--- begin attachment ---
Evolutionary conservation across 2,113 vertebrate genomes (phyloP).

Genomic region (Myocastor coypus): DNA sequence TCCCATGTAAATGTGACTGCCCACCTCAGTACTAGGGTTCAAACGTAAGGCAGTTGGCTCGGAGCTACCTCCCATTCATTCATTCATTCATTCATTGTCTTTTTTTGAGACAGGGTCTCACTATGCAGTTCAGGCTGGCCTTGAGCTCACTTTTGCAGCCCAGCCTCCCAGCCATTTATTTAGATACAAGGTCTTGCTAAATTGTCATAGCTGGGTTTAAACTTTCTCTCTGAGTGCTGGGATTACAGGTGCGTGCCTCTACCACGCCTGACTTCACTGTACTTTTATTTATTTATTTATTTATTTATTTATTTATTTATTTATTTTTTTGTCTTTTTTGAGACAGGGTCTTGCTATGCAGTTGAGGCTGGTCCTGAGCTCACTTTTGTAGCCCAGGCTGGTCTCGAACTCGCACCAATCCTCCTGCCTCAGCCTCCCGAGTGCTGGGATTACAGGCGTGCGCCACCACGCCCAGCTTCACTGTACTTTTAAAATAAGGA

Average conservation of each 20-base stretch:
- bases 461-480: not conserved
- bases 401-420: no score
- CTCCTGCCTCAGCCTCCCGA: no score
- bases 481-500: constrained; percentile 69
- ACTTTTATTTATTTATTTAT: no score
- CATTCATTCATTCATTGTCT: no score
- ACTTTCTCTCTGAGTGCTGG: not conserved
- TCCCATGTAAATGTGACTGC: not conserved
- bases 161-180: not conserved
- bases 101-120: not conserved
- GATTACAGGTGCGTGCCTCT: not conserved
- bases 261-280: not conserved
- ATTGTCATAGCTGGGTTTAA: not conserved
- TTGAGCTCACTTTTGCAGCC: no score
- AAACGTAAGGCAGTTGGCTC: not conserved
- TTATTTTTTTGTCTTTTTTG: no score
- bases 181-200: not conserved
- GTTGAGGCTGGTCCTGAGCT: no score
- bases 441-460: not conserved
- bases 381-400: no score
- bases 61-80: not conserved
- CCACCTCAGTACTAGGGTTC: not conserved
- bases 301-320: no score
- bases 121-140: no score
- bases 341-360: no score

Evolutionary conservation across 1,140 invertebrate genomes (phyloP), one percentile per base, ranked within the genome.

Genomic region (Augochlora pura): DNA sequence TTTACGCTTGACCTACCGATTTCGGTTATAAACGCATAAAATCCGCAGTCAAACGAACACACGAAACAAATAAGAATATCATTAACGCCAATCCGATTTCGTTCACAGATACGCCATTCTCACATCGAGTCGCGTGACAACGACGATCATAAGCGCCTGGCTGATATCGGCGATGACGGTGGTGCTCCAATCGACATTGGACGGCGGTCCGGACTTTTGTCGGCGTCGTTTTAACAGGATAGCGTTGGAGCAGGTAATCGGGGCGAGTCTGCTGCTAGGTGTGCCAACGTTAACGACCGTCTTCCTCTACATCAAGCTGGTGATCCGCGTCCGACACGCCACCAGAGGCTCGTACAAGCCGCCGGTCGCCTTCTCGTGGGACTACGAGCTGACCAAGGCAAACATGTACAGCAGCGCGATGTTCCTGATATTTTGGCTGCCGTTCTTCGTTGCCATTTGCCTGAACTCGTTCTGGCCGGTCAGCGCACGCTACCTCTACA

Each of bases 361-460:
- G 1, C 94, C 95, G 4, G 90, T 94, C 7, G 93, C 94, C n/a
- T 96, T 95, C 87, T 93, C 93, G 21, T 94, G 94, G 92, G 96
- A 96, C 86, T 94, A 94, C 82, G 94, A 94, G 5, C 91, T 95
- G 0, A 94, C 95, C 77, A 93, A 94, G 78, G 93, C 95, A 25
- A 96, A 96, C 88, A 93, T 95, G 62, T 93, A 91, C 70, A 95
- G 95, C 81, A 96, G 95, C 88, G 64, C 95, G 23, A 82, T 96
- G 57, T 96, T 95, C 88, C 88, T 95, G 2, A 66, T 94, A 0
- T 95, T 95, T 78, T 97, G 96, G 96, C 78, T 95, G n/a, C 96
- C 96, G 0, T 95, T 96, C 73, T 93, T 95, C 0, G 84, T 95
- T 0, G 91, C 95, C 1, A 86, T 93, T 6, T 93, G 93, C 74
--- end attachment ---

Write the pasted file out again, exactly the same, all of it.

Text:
Evolutionary conservation across 2,113 vertebrate genomes (phyloP).

Genomic region (Myocastor coypus): DNA sequence TCCCATGTAAATGTGACTGCCCACCTCAGTACTAGGGTTCAAACGTAAGGCAGTTGGCTCGGAGCTACCTCCCATTCATTCATTCATTCATTCATTGTCTTTTTTTGAGACAGGGTCTCACTATGCAGTTCAGGCTGGCCTTGAGCTCACTTTTGCAGCCCAGCCTCCCAGCCATTTATTTAGATACAAGGTCTTGCTAAATTGTCATAGCTGGGTTTAAACTTTCTCTCTGAGTGCTGGGATTACAGGTGCGTGCCTCTACCACGCCTGACTTCACTGTACTTTTATTTATTTATTTATTTATTTATTTATTTATTTATTTATTTTTTTGTCTTTTTTGAGACAGGGTCTTGCTATGCAGTTGAGGCTGGTCCTGAGCTCACTTTTGTAGCCCAGGCTGGTCTCGAACTCGCACCAATCCTCCTGCCTCAGCCTCCCGAGTGCTGGGATTACAGGCGTGCGCCACCACGCCCAGCTTCACTGTACTTTTAAAATAAGGA

Average conservation of each 20-base stretch:
- bases 461-480: not conserved
- bases 401-420: no score
- CTCCTGCCTCAGCCTCCCGA: no score
- bases 481-500: constrained; percentile 69
- ACTTTTATTTATTTATTTAT: no score
- CATTCATTCATTCATTGTCT: no score
- ACTTTCTCTCTGAGTGCTGG: not conserved
- TCCCATGTAAATGTGACTGC: not conserved
- bases 161-180: not conserved
- bases 101-120: not conserved
- GATTACAGGTGCGTGCCTCT: not conserved
- bases 261-280: not conserved
- ATTGTCATAGCTGGGTTTAA: not conserved
- TTGAGCTCACTTTTGCAGCC: no score
- AAACGTAAGGCAGTTGGCTC: not conserved
- TTATTTTTTTGTCTTTTTTG: no score
- bases 181-200: not conserved
- GTTGAGGCTGGTCCTGAGCT: no score
- bases 441-460: not conserved
- bases 381-400: no score
- bases 61-80: not conserved
- CCACCTCAGTACTAGGGTTC: not conserved
- bases 301-320: no score
- bases 121-140: no score
- bases 341-360: no score

Evolutionary conservation across 1,140 invertebrate genomes (phyloP), one percentile per base, ranked within the genome.

Genomic region (Augochlora pura): DNA sequence TTTACGCTTGACCTACCGATTTCGGTTATAAACGCATAAAATCCGCAGTCAAACGAACACACGAAACAAATAAGAATATCATTAACGCCAATCCGATTTCGTTCACAGATACGCCATTCTCACATCGAGTCGCGTGACAACGACGATCATAAGCGCCTGGCTGATATCGGCGATGACGGTGGTGCTCCAATCGACATTGGACGGCGGTCCGGACTTTTGTCGGCGTCGTTTTAACAGGATAGCGTTGGAGCAGGTAATCGGGGCGAGTCTGCTGCTAGGTGTGCCAACGTTAACGACCGTCTTCCTCTACATCAAGCTGGTGATCCGCGTCCGACACGCCACCAGAGGCTCGTACAAGCCGCCGGTCGCCTTCTCGTGGGACTACGAGCTGACCAAGGCAAACATGTACAGCAGCGCGATGTTCCTGATATTTTGGCTGCCGTTCTTCGTTGCCATTTGCCTGAACTCGTTCTGGCCGGTCAGCGCACGCTACCTCTACA

Each of bases 361-460:
- G 1, C 94, C 95, G 4, G 90, T 94, C 7, G 93, C 94, C n/a
- T 96, T 95, C 87, T 93, C 93, G 21, T 94, G 94, G 92, G 96
- A 96, C 86, T 94, A 94, C 82, G 94, A 94, G 5, C 91, T 95
- G 0, A 94, C 95, C 77, A 93, A 94, G 78, G 93, C 95, A 25
- A 96, A 96, C 88, A 93, T 95, G 62, T 93, A 91, C 70, A 95
- G 95, C 81, A 96, G 95, C 88, G 64, C 95, G 23, A 82, T 96
- G 57, T 96, T 95, C 88, C 88, T 95, G 2, A 66, T 94, A 0
- T 95, T 95, T 78, T 97, G 96, G 96, C 78, T 95, G n/a, C 96
- C 96, G 0, T 95, T 96, C 73, T 93, T 95, C 0, G 84, T 95
- T 0, G 91, C 95, C 1, A 86, T 93, T 6, T 93, G 93, C 74